The Origin of Shimomura’s Japanese Economic Miracle, or the Second Economic Bomb – Japan from 1946 to 1965 (Economic miracles Part 2)August 1, 2013 12:00 am Leave your thoughts
Japan is unique in many ways. The Japanese culture – its pursuit of perfection in many large and small ways, its enormous capability continually to renew itself and redefine itself in the light of changing circumstances, its clarity of vision and continually inspiring leadership, all merit our attention and in most respects our admiration.
Japan was the first Asian country to demonstrate how a self-confident culture, with adequate leadership, could rapidly adopt Western industrial technologies, improving them wherever that was found possible, while preserving the integrity of their domestic cultural legacy. The Japanese slogan for that attitude was “Western technology, Japanese Spirit”.
There were perhaps three major personalities which shaped and created the post-war investment credit creation economy of Japan.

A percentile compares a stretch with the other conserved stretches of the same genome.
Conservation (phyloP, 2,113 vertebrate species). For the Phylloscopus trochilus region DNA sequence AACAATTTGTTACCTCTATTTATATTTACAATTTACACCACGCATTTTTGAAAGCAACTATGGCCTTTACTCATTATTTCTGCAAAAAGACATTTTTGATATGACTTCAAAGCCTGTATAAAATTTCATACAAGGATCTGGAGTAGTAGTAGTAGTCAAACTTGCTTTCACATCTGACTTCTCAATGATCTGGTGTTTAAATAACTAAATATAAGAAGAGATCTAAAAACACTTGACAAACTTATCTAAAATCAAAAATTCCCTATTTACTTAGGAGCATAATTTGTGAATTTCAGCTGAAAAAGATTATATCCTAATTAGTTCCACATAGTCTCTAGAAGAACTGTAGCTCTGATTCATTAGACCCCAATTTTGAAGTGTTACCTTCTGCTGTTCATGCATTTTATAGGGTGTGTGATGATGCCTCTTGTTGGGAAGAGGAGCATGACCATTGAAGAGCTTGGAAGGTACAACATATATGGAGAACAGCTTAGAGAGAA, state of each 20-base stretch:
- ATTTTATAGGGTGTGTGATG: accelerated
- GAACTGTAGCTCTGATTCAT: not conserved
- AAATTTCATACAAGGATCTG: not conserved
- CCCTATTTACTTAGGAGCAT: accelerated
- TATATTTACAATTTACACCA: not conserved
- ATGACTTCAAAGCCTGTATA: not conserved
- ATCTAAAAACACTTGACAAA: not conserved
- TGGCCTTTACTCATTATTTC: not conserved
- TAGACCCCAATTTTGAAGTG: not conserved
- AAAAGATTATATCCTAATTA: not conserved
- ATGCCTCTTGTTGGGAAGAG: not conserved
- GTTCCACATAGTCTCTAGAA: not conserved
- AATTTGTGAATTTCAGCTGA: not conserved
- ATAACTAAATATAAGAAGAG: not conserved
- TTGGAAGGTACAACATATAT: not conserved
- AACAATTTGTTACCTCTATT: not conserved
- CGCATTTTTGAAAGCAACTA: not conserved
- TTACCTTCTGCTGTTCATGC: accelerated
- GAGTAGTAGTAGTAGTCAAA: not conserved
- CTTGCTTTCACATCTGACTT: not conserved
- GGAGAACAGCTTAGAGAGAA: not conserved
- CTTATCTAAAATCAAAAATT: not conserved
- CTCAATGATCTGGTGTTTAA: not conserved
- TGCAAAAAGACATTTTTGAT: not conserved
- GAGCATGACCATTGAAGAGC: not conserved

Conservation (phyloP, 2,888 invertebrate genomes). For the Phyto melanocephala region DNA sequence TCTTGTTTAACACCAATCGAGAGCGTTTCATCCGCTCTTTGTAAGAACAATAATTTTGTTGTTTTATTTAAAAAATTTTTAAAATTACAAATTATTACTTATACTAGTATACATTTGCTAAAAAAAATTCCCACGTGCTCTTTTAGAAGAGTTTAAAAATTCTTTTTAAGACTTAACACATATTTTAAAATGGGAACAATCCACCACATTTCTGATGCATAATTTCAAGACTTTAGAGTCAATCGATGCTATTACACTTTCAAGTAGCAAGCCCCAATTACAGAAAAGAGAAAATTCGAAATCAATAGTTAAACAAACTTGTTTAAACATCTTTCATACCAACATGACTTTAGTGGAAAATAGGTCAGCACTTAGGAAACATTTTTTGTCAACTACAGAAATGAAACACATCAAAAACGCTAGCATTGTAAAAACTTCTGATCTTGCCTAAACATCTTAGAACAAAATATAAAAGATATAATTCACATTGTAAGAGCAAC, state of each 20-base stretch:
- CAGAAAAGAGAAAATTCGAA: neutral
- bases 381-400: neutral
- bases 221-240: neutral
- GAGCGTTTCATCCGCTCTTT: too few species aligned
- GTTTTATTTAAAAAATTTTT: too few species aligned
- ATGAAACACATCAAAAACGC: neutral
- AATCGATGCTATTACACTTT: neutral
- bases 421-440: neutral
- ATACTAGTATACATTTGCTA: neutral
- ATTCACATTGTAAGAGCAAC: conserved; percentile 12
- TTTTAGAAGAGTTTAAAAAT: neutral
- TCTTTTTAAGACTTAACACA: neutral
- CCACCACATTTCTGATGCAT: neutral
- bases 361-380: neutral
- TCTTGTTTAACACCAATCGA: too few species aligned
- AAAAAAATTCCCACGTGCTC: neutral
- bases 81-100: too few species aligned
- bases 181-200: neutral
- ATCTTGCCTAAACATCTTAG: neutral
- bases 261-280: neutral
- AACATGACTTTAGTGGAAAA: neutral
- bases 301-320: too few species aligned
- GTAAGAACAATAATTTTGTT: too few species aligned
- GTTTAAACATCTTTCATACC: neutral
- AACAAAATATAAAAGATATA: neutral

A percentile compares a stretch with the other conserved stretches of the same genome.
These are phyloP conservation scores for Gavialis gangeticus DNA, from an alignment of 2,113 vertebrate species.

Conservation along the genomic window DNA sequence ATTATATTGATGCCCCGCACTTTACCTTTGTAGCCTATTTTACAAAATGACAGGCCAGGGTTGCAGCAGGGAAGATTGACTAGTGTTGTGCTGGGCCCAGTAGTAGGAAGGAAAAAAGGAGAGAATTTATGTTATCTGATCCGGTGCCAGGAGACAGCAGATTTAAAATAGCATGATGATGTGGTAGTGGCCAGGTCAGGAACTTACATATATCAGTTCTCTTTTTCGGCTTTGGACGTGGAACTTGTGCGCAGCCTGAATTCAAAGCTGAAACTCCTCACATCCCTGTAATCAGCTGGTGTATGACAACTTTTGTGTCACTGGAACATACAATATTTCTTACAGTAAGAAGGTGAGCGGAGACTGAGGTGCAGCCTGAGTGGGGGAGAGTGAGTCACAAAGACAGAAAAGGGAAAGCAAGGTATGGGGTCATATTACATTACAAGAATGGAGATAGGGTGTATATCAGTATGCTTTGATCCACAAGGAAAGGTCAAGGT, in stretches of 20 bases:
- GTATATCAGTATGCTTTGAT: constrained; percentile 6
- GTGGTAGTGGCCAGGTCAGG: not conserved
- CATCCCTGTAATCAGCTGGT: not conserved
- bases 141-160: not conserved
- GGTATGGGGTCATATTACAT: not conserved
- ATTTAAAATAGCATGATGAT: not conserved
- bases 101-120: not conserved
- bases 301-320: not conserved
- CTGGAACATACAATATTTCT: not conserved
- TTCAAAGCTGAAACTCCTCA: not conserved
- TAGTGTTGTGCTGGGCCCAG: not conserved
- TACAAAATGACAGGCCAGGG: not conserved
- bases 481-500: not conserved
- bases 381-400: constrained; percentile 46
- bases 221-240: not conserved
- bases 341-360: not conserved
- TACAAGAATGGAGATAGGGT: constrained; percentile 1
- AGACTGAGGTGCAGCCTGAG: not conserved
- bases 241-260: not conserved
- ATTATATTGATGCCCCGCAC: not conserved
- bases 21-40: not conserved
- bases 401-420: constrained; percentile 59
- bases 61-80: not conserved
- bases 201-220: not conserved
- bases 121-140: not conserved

The first was Mr Osamu Shimomura, who in 1945 was then a 35-year-old economics graduate of Tokyo Metropolitan University (where he had been an “A” student) and who had again visited the USA in late 1945, perhaps on the American sponsored Japanese-American Businessman Exchange Programme. He returned from his quick investigation of how the USA had grown so rapidly during the 1938-44 period with the know-how about how investment credit creation in the USA had produced a phenomenal growth rate.
The second was Joseph Dodge, the American banker and advisor to Japan’s occupation forces. As Ken Bieda comments, Joseph Dodge
“…recommended to the occupation authorities what one would expect a banker to recommend – a ‘sound fiscal policy’, that is, a balanced budget. At the time Japan had a great deal of unemployment and as economists generally consider a rigid balanced-budget policy at all times to be unsound, the Japanese Government did not like the Dodge prescription. Being subordinate to the Occupation Authorities who accepted the recommendation, the Japanese [Government] had to accept it too, and had to learn to live with it. This they did remarkably well.
A deflationary balanced-budget fiscal policy was pursued, but its deflationary effects were offset by an expansionary monetary policy.
Each year the Back of Japan created vast sums of credit for the “city banks”, which in turn expanded their credit creation to the business community. The latter borrowed so extensively that in the end their own capital represented only a small proportion of the capital obtained on loan from the banks.”